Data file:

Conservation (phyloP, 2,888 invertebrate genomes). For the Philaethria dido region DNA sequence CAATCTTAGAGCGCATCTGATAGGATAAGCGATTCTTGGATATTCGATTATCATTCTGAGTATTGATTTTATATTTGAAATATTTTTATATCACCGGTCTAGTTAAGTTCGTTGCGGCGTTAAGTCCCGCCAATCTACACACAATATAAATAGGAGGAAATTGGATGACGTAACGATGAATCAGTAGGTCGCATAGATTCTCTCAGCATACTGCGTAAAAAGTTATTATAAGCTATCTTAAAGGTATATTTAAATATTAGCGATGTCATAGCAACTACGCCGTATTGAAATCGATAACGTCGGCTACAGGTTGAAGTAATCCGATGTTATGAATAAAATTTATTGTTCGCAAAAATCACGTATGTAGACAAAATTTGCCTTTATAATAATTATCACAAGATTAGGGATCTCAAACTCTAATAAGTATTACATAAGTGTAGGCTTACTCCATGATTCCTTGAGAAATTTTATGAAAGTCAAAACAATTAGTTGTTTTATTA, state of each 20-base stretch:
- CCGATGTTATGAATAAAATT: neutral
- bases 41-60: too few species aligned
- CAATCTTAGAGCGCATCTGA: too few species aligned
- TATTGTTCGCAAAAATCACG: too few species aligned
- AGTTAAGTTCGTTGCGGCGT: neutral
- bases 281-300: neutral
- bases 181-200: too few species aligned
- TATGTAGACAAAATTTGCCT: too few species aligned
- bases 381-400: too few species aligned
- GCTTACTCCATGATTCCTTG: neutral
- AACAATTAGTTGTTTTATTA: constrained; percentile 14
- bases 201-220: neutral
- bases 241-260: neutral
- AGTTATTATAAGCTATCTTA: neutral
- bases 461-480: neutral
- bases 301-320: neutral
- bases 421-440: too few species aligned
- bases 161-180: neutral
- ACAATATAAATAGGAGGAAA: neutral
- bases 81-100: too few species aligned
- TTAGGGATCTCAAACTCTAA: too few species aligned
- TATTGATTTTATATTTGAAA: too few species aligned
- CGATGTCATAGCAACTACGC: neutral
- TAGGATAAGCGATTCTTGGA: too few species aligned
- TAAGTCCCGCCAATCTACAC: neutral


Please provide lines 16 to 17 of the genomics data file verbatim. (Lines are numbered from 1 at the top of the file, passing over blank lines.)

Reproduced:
- bases 461-480: neutral
- bases 301-320: neutral